Tuesday, 23 August 2011

Today's War brings Tomorrow's Refugees

Today, as I write, innocent Libyan people, young and old, are still dying. The propaganda war seeps around the world. The tenor of the media reporting, however, has become more hopeful. Green Square has been renamed Martyrs Square. Peace cannot come soon enough.

We British people will surely be relieved to hear that is all over, and we will be able to “tick that one off”. Unless we are also Libyan, or have family in that country, Libya will simply disappear from our television sets for now.
There is no doubt that our personal and societal attitudes are heavily influenced by snippets of information. We are all guilty of constructing our reaction to foreign people from a matrix of extraneous suppositions.

Today’s war brings tomorrows refugees. As a nation we are not prepared to receive these hurting people. “It is alright, as long as they stay where they are.”
People seeking asylum from terror in the UK have been demonised by inaccurate reporting. They are too often regarded as sponging migrants, rather than folk fleeing from violence, including torture and rape. Our government is pursuing a policy of excluding as many foreigners as possible, which includes many of those who desperately sought safety in the UK.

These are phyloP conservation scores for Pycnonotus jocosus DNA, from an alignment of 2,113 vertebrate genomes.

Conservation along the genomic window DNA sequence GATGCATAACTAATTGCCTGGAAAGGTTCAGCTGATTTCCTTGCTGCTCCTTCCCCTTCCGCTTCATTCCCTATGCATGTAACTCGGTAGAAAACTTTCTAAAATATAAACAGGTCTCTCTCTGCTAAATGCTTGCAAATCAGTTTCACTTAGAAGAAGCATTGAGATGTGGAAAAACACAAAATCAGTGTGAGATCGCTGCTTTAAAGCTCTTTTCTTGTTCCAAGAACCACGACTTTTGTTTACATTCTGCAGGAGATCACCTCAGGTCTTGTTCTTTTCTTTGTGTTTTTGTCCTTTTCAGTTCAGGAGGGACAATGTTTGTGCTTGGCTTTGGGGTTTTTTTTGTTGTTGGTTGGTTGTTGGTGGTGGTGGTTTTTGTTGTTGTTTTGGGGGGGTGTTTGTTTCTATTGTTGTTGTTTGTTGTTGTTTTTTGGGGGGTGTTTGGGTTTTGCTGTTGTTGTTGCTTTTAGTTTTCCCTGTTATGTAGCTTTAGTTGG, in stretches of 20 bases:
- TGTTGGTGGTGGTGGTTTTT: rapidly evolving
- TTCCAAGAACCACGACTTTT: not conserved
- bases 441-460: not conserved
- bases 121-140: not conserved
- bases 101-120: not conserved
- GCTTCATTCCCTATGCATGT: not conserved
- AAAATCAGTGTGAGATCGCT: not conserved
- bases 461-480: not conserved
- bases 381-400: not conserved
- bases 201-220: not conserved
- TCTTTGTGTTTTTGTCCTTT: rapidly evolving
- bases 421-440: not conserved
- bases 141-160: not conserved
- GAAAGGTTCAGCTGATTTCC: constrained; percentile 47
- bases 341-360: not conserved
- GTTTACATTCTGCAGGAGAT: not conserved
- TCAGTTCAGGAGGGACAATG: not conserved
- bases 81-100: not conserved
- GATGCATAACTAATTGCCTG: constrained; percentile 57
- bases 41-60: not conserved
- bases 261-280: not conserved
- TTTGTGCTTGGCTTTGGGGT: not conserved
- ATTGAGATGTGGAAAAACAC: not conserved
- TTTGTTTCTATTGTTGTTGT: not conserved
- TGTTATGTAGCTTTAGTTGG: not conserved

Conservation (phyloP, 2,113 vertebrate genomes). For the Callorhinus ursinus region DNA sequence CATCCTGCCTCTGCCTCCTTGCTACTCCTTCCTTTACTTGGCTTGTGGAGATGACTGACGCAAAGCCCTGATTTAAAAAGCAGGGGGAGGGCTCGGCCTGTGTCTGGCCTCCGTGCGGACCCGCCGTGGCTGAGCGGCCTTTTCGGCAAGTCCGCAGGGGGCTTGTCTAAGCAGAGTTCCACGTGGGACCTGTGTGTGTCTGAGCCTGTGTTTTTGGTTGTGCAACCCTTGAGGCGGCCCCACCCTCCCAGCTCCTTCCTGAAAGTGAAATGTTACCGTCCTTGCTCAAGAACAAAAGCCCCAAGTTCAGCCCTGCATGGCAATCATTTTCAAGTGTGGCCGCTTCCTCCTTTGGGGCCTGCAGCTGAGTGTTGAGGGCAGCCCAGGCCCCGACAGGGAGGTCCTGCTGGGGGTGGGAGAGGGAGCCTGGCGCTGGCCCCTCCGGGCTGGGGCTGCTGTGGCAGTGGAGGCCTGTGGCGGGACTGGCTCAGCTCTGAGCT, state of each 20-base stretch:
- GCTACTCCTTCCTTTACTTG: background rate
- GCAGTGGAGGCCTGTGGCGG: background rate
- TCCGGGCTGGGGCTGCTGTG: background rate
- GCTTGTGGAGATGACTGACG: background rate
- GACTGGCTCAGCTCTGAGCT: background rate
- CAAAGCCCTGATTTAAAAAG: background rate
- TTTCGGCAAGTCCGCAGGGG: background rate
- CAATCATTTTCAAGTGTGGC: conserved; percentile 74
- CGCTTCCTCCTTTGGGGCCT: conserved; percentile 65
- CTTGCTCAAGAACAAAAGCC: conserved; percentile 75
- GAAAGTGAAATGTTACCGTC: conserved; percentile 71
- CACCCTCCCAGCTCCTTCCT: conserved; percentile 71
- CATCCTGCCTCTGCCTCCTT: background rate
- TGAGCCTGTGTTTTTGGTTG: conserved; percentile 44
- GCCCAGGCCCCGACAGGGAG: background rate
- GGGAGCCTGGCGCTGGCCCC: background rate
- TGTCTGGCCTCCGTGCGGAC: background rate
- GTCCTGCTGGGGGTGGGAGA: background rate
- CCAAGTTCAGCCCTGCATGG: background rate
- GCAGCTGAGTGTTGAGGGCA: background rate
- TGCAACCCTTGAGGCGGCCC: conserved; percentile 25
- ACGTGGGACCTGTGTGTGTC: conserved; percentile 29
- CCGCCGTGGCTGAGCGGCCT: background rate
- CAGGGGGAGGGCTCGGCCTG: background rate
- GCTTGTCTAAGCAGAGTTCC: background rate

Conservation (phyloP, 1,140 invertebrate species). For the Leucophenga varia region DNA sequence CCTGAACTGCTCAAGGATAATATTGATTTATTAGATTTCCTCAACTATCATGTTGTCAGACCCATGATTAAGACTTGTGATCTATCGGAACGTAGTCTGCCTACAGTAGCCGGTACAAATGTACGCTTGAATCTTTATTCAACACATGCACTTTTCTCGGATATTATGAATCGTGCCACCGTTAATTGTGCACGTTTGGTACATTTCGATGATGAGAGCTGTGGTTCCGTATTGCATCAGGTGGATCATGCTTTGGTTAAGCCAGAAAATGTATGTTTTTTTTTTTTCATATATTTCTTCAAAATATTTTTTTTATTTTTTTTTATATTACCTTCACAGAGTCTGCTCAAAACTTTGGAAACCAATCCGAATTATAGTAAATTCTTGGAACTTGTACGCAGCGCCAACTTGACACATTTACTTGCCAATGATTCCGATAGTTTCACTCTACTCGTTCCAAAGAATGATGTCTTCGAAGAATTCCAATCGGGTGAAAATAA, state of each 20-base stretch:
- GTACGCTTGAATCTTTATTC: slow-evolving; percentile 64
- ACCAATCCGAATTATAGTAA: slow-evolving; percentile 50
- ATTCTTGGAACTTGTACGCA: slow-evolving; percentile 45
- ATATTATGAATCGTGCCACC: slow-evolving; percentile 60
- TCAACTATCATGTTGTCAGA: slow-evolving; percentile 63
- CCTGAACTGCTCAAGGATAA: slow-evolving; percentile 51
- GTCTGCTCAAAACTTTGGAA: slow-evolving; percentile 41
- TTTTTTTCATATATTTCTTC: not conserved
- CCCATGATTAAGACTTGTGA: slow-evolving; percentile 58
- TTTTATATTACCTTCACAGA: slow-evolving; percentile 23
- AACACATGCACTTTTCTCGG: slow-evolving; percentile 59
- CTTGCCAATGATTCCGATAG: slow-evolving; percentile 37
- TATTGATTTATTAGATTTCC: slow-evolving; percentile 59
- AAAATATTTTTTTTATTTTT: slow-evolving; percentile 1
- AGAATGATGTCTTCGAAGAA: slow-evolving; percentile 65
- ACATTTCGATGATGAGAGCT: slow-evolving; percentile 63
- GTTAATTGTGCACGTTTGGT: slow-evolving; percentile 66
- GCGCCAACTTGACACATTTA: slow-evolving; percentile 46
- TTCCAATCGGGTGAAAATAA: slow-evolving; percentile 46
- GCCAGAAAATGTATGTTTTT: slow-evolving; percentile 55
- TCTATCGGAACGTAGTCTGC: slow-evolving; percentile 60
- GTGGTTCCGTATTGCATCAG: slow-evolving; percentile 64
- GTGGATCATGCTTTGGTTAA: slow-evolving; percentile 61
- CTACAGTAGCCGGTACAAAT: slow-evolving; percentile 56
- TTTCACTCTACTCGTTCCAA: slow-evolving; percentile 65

The asylum system works by assuming that all claimants are lying, until they can substantiate their story. That takes time, (which is often not granted), and access to specialist lawyers, and unbiased translation. Meanwhile, amidst the political culture of cutting every aspect of our social fabric, the number of asylum specialist lawyers has dwindled, and the organisations which support those seeking sanctuary in British cities have lost their funding.
This is why, as Christians amongst other people of faith and humanity, we need to care for the refugees who arrive in the UK. It is not uncommon for asylum seekers to have to ask ‘what country they are in?’ and ‘what language is being spoken?’ They need help with all the most basic things of life, just to survive, and many church folk are doing just that. The Churches Refugee Network can be accessed through the Joint Public Issues Team, and exists to support anyone in our churches who is serving the sanctuary seekers.